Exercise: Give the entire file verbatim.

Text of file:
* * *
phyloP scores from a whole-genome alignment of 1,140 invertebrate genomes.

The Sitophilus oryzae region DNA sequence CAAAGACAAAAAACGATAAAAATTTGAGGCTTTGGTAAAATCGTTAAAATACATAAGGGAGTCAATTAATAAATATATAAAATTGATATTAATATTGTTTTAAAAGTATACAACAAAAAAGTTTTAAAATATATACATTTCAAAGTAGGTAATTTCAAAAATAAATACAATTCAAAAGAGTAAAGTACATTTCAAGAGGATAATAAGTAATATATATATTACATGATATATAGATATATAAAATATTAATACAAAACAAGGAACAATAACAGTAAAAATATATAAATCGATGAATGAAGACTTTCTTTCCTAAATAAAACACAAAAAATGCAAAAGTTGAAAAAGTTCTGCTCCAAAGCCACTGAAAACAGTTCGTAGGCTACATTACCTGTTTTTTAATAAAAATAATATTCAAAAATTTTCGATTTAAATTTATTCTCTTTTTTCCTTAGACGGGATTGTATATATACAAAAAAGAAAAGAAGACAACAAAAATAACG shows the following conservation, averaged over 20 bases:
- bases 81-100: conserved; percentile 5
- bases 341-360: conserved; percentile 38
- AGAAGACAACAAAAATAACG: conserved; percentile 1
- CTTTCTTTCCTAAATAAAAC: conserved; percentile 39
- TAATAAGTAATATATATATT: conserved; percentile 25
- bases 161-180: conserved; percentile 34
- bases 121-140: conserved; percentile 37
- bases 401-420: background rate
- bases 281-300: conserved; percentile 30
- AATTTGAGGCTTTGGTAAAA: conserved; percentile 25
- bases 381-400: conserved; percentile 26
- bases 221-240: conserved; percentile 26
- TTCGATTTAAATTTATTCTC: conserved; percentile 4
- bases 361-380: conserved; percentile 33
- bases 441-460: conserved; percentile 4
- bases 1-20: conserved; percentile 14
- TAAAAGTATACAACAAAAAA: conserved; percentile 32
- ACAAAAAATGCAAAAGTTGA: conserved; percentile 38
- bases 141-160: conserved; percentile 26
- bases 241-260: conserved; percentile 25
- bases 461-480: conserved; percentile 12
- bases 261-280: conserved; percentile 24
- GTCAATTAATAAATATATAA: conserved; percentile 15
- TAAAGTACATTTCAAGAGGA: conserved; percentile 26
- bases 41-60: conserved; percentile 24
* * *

phyloP scores from a whole-genome alignment of 1,140 invertebrate genomes.

The Sitophilus oryzae region DNA sequence CAAAGACAAAAAACGATAAAAATTTGAGGCTTTGGTAAAATCGTTAAAATACATAAGGGAGTCAATTAATAAATATATAAAATTGATATTAATATTGTTTTAAAAGTATACAACAAAAAAGTTTTAAAATATATACATTTCAAAGTAGGTAATTTCAAAAATAAATACAATTCAAAAGAGTAAAGTACATTTCAAGAGGATAATAAGTAATATATATATTACATGATATATAGATATATAAAATATTAATACAAAACAAGGAACAATAACAGTAAAAATATATAAATCGATGAATGAAGACTTTCTTTCCTAAATAAAACACAAAAAATGCAAAAGTTGAAAAAGTTCTGCTCCAAAGCCACTGAAAACAGTTCGTAGGCTACATTACCTGTTTTTTAATAAAAATAATATTCAAAAATTTTCGATTTAAATTTATTCTCTTTTTTCCTTAGACGGGATTGTATATATACAAAAAAGAAAAGAAGACAACAAAAATAACG shows the following conservation, averaged over 20 bases:
- bases 81-100: conserved; percentile 5
- bases 341-360: conserved; percentile 38
- AGAAGACAACAAAAATAACG: conserved; percentile 1
- CTTTCTTTCCTAAATAAAAC: conserved; percentile 39
- TAATAAGTAATATATATATT: conserved; percentile 25
- bases 161-180: conserved; percentile 34
- bases 121-140: conserved; percentile 37
- bases 401-420: background rate
- bases 281-300: conserved; percentile 30
- AATTTGAGGCTTTGGTAAAA: conserved; percentile 25
- bases 381-400: conserved; percentile 26
- bases 221-240: conserved; percentile 26
- TTCGATTTAAATTTATTCTC: conserved; percentile 4
- bases 361-380: conserved; percentile 33
- bases 441-460: conserved; percentile 4
- bases 1-20: conserved; percentile 14
- TAAAAGTATACAACAAAAAA: conserved; percentile 32
- ACAAAAAATGCAAAAGTTGA: conserved; percentile 38
- bases 141-160: conserved; percentile 26
- bases 241-260: conserved; percentile 25
- bases 461-480: conserved; percentile 12
- bases 261-280: conserved; percentile 24
- GTCAATTAATAAATATATAA: conserved; percentile 15
- TAAAGTACATTTCAAGAGGA: conserved; percentile 26
- bases 41-60: conserved; percentile 24